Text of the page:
Issues involving native peoples are not confined to the Lower 48 or to American Indians, either. On the island of Maui, native Hawaiians are engaged in a bitter struggle to prevent the construction of a giant telescope atop their sacred mountain in Haleakala National Park. Native organizations have also complained that aboriginal sacred sites are being treated disrespectfully in Hawaii Volcanoes National Park and other national parks on the Big Island.
There are other examples, but these suffice to illustrate that issues involving people descended from the original inhabitants of the land now in national park status affect the Park System on a geographically widespread basis, involve difficult political, cultural, and environmental questions, and have important implications.
One of the most controversial and portentous of the American Indian issues is the one coming to a head at Badlands National Park, where the GMP for the park’s South Unit is in preparation. The Oglala Sioux want their half of the park back, and it looks like they could get it.
Even the most cursory examination of the facts will show that the federal government has bum-rapped the Oglala Sioux at Badlands. This is really a matter of dealing with the fallout of a managerial snafu that has taken decades to build to its present unfortunate state.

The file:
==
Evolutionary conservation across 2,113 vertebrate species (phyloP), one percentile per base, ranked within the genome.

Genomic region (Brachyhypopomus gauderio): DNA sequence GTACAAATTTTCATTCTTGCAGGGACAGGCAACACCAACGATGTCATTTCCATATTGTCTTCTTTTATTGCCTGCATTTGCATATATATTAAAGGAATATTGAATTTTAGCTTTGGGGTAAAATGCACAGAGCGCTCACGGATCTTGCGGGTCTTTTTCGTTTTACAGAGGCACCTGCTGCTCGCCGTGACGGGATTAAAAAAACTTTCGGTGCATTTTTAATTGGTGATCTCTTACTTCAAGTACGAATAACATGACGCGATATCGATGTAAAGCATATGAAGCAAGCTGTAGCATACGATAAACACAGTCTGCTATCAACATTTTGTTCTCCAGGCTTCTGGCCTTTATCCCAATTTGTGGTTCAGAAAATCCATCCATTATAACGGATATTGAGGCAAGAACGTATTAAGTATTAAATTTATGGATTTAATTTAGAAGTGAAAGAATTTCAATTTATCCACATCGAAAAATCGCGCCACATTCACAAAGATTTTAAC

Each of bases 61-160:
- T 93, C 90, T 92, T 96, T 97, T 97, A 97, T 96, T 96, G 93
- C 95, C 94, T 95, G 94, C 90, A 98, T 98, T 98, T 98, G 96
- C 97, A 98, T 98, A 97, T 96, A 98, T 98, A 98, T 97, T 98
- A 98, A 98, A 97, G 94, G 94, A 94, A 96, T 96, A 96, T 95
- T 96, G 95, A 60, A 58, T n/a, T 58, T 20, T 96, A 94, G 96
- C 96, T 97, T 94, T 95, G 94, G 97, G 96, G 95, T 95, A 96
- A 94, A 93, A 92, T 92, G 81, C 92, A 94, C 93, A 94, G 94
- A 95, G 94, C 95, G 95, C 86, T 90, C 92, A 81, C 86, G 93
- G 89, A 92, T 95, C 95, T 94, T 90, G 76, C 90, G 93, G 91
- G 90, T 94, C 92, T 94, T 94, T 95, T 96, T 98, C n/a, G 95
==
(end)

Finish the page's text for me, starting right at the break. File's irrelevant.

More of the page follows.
In the 1960s, the gunnery and bombing range that had been established on OST land in 1942 was declared excess and closed. The land was then returned to the Oglala Sioux Tribe with the provision that it be part of the expanded Badlands National Monument. A Memorandum of Agreement stipulated that the OST-owned land was to be managed by the National Park Service.
The OST land within the national park consists of two tracts (the Stronghold and Palmer Creek Units) lying entirely within the Pine Ridge Indian Reservation. For park administration purposes the reservation tracts are collectively referred to as the South Unit. The South Unit accounts for a little over half of the park’s total area of 244,000 acres. (For map orientation, see this site.)
In 1976, the Oglala Sioux Tribe and the National Park Service reached a new agreement regarding the governance of the South Unit. Under these terms, the Park Service and the Oglala Sioux Tribe would henceforth jointly administer the South Unit.